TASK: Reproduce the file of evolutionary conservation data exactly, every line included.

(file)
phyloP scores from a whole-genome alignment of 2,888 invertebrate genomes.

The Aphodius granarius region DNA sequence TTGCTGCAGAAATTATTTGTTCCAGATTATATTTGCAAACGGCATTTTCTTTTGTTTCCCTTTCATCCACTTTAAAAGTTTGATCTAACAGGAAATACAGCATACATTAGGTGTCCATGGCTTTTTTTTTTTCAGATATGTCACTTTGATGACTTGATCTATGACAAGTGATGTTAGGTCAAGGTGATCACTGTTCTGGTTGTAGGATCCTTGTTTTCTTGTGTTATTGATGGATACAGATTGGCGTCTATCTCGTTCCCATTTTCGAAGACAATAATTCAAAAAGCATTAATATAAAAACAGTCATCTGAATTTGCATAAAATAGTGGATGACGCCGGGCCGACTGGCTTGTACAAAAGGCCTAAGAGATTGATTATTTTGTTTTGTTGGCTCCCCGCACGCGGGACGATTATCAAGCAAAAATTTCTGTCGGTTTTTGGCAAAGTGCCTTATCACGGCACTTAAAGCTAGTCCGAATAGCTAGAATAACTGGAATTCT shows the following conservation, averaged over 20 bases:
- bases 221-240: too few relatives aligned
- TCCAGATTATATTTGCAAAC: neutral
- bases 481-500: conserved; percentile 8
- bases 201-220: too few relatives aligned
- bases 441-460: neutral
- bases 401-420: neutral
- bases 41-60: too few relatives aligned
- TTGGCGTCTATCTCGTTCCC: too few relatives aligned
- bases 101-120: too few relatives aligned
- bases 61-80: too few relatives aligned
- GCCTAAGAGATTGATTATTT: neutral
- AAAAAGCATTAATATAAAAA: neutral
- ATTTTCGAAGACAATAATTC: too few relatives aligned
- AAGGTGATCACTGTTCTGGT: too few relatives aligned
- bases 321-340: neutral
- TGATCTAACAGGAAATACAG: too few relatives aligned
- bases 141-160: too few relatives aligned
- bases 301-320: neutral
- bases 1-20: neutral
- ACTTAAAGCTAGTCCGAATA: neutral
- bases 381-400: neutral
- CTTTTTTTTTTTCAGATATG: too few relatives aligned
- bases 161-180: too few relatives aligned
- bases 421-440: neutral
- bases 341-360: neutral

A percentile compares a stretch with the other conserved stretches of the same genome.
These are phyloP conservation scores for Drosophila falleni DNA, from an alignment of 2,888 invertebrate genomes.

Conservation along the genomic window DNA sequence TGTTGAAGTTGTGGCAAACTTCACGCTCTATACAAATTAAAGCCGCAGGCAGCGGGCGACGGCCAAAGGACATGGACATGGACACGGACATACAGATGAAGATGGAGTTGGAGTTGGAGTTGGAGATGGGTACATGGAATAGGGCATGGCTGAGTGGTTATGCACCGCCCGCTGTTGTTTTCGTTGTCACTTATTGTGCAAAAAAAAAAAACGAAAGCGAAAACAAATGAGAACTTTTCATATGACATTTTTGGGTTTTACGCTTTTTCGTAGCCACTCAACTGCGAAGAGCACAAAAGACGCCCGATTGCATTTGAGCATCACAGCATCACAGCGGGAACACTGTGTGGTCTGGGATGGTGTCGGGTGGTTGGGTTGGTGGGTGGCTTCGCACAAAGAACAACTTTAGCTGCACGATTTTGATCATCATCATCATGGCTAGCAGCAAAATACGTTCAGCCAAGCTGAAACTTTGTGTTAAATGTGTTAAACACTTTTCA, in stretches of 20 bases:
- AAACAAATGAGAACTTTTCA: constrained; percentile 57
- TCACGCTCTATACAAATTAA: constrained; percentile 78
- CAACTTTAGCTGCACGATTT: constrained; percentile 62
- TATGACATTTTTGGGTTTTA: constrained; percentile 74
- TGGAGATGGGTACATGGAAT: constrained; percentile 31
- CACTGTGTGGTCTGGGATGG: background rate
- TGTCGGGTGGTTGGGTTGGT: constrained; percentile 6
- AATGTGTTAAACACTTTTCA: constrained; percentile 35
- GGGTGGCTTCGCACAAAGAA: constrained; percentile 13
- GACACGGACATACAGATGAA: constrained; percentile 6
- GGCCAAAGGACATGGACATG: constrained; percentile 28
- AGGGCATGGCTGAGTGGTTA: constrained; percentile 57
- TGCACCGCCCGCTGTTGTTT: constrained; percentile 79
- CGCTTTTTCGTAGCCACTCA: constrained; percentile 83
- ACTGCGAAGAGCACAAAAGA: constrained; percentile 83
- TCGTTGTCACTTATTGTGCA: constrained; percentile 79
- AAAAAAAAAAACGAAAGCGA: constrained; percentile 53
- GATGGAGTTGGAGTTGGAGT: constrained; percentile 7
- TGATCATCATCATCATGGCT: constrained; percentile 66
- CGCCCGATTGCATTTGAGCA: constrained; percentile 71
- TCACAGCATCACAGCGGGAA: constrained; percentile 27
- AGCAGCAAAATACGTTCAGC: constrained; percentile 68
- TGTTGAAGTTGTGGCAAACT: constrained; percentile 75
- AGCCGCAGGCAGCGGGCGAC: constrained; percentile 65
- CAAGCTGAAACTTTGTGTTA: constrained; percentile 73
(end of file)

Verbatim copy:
phyloP scores from a whole-genome alignment of 2,888 invertebrate genomes.

The Aphodius granarius region DNA sequence TTGCTGCAGAAATTATTTGTTCCAGATTATATTTGCAAACGGCATTTTCTTTTGTTTCCCTTTCATCCACTTTAAAAGTTTGATCTAACAGGAAATACAGCATACATTAGGTGTCCATGGCTTTTTTTTTTTCAGATATGTCACTTTGATGACTTGATCTATGACAAGTGATGTTAGGTCAAGGTGATCACTGTTCTGGTTGTAGGATCCTTGTTTTCTTGTGTTATTGATGGATACAGATTGGCGTCTATCTCGTTCCCATTTTCGAAGACAATAATTCAAAAAGCATTAATATAAAAACAGTCATCTGAATTTGCATAAAATAGTGGATGACGCCGGGCCGACTGGCTTGTACAAAAGGCCTAAGAGATTGATTATTTTGTTTTGTTGGCTCCCCGCACGCGGGACGATTATCAAGCAAAAATTTCTGTCGGTTTTTGGCAAAGTGCCTTATCACGGCACTTAAAGCTAGTCCGAATAGCTAGAATAACTGGAATTCT shows the following conservation, averaged over 20 bases:
- bases 221-240: too few relatives aligned
- TCCAGATTATATTTGCAAAC: neutral
- bases 481-500: conserved; percentile 8
- bases 201-220: too few relatives aligned
- bases 441-460: neutral
- bases 401-420: neutral
- bases 41-60: too few relatives aligned
- TTGGCGTCTATCTCGTTCCC: too few relatives aligned
- bases 101-120: too few relatives aligned
- bases 61-80: too few relatives aligned
- GCCTAAGAGATTGATTATTT: neutral
- AAAAAGCATTAATATAAAAA: neutral
- ATTTTCGAAGACAATAATTC: too few relatives aligned
- AAGGTGATCACTGTTCTGGT: too few relatives aligned
- bases 321-340: neutral
- TGATCTAACAGGAAATACAG: too few relatives aligned
- bases 141-160: too few relatives aligned
- bases 301-320: neutral
- bases 1-20: neutral
- ACTTAAAGCTAGTCCGAATA: neutral
- bases 381-400: neutral
- CTTTTTTTTTTTCAGATATG: too few relatives aligned
- bases 161-180: too few relatives aligned
- bases 421-440: neutral
- bases 341-360: neutral

A percentile compares a stretch with the other conserved stretches of the same genome.
These are phyloP conservation scores for Drosophila falleni DNA, from an alignment of 2,888 invertebrate genomes.

Conservation along the genomic window DNA sequence TGTTGAAGTTGTGGCAAACTTCACGCTCTATACAAATTAAAGCCGCAGGCAGCGGGCGACGGCCAAAGGACATGGACATGGACACGGACATACAGATGAAGATGGAGTTGGAGTTGGAGTTGGAGATGGGTACATGGAATAGGGCATGGCTGAGTGGTTATGCACCGCCCGCTGTTGTTTTCGTTGTCACTTATTGTGCAAAAAAAAAAAACGAAAGCGAAAACAAATGAGAACTTTTCATATGACATTTTTGGGTTTTACGCTTTTTCGTAGCCACTCAACTGCGAAGAGCACAAAAGACGCCCGATTGCATTTGAGCATCACAGCATCACAGCGGGAACACTGTGTGGTCTGGGATGGTGTCGGGTGGTTGGGTTGGTGGGTGGCTTCGCACAAAGAACAACTTTAGCTGCACGATTTTGATCATCATCATCATGGCTAGCAGCAAAATACGTTCAGCCAAGCTGAAACTTTGTGTTAAATGTGTTAAACACTTTTCA, in stretches of 20 bases:
- AAACAAATGAGAACTTTTCA: constrained; percentile 57
- TCACGCTCTATACAAATTAA: constrained; percentile 78
- CAACTTTAGCTGCACGATTT: constrained; percentile 62
- TATGACATTTTTGGGTTTTA: constrained; percentile 74
- TGGAGATGGGTACATGGAAT: constrained; percentile 31
- CACTGTGTGGTCTGGGATGG: background rate
- TGTCGGGTGGTTGGGTTGGT: constrained; percentile 6
- AATGTGTTAAACACTTTTCA: constrained; percentile 35
- GGGTGGCTTCGCACAAAGAA: constrained; percentile 13
- GACACGGACATACAGATGAA: constrained; percentile 6
- GGCCAAAGGACATGGACATG: constrained; percentile 28
- AGGGCATGGCTGAGTGGTTA: constrained; percentile 57
- TGCACCGCCCGCTGTTGTTT: constrained; percentile 79
- CGCTTTTTCGTAGCCACTCA: constrained; percentile 83
- ACTGCGAAGAGCACAAAAGA: constrained; percentile 83
- TCGTTGTCACTTATTGTGCA: constrained; percentile 79
- AAAAAAAAAAACGAAAGCGA: constrained; percentile 53
- GATGGAGTTGGAGTTGGAGT: constrained; percentile 7
- TGATCATCATCATCATGGCT: constrained; percentile 66
- CGCCCGATTGCATTTGAGCA: constrained; percentile 71
- TCACAGCATCACAGCGGGAA: constrained; percentile 27
- AGCAGCAAAATACGTTCAGC: constrained; percentile 68
- TGTTGAAGTTGTGGCAAACT: constrained; percentile 75
- AGCCGCAGGCAGCGGGCGAC: constrained; percentile 65
- CAAGCTGAAACTTTGTGTTA: constrained; percentile 73